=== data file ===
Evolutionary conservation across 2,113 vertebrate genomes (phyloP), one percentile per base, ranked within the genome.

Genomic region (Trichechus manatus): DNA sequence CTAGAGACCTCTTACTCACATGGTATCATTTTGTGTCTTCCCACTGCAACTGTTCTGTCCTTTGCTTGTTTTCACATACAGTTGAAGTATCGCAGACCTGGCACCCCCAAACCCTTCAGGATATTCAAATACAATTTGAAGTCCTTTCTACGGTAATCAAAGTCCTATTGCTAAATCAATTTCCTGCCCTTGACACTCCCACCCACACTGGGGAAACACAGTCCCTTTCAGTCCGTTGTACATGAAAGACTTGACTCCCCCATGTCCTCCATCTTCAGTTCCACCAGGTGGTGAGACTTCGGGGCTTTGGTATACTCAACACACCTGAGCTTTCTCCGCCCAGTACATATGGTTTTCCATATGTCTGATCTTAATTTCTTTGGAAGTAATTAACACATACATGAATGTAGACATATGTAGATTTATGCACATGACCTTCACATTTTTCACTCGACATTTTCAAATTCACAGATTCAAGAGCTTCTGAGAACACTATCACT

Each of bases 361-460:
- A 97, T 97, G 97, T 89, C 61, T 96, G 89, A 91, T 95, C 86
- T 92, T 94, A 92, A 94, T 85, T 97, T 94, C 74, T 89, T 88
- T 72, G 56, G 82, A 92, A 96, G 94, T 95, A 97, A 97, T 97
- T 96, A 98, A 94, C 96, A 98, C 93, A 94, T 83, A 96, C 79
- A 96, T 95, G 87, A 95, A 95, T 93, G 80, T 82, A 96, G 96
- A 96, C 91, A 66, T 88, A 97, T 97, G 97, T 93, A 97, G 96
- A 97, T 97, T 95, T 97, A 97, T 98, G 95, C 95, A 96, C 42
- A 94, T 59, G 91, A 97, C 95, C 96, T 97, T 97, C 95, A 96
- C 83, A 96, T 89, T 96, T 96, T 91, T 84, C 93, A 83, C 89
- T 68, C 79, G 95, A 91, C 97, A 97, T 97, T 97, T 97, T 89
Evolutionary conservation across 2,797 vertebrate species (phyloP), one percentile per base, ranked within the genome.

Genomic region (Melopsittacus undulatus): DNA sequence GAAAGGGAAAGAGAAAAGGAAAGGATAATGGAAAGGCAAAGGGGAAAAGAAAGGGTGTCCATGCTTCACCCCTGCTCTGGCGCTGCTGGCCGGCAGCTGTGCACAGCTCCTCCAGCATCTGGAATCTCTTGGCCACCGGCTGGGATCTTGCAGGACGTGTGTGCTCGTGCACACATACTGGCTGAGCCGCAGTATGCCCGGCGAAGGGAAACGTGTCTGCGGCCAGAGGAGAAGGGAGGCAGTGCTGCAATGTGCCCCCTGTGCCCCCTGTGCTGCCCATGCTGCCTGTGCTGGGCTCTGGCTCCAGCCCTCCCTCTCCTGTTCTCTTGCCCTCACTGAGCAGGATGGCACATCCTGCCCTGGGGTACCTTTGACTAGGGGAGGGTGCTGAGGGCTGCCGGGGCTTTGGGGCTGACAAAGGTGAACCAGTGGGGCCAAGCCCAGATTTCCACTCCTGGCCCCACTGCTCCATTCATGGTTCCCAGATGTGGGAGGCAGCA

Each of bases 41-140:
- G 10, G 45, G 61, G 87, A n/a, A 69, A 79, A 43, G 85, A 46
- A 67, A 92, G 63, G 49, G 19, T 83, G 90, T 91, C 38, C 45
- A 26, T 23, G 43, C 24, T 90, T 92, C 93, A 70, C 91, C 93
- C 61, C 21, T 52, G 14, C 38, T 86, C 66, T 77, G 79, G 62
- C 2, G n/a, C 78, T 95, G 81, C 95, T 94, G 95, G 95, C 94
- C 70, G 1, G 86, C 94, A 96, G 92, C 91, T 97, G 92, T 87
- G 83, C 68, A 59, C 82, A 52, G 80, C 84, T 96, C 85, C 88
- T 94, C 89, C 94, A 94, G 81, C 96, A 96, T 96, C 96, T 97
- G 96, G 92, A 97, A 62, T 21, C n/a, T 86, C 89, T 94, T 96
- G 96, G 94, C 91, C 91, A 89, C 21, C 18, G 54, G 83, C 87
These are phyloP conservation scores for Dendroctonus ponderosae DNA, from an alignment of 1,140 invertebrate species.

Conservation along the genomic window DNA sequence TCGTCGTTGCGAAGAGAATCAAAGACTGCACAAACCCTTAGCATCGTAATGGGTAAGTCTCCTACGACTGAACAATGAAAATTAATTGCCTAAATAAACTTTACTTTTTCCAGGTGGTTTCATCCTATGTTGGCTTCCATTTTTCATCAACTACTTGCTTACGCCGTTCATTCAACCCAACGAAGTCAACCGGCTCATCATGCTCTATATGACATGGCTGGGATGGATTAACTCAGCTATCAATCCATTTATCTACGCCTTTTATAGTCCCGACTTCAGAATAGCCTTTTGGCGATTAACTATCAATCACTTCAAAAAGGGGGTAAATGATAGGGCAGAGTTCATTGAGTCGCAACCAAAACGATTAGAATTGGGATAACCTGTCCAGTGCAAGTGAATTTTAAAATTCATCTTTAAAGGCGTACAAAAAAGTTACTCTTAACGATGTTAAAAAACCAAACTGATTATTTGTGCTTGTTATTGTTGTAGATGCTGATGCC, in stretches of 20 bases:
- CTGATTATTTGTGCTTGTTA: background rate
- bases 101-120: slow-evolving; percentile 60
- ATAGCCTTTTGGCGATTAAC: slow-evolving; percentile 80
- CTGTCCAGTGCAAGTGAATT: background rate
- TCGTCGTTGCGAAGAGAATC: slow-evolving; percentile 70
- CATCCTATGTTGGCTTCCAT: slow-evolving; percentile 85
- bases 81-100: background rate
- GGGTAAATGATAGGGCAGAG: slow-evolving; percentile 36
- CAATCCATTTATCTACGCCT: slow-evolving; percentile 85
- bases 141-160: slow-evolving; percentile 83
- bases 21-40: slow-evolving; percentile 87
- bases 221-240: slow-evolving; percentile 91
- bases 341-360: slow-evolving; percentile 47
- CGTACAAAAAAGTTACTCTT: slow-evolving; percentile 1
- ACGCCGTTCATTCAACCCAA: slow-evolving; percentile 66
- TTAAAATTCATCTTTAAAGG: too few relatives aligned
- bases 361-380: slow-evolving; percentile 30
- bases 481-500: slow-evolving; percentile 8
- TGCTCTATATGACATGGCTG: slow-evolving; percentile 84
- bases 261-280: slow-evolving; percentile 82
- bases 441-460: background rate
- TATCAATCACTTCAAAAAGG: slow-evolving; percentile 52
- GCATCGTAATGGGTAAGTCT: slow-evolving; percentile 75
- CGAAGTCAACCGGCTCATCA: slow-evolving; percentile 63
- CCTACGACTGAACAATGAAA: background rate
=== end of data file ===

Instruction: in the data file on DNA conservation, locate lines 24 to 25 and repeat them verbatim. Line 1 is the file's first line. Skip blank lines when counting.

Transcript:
- T 94, C 89, C 94, A 94, G 81, C 96, A 96, T 96, C 96, T 97
- G 96, G 92, A 97, A 62, T 21, C n/a, T 86, C 89, T 94, T 96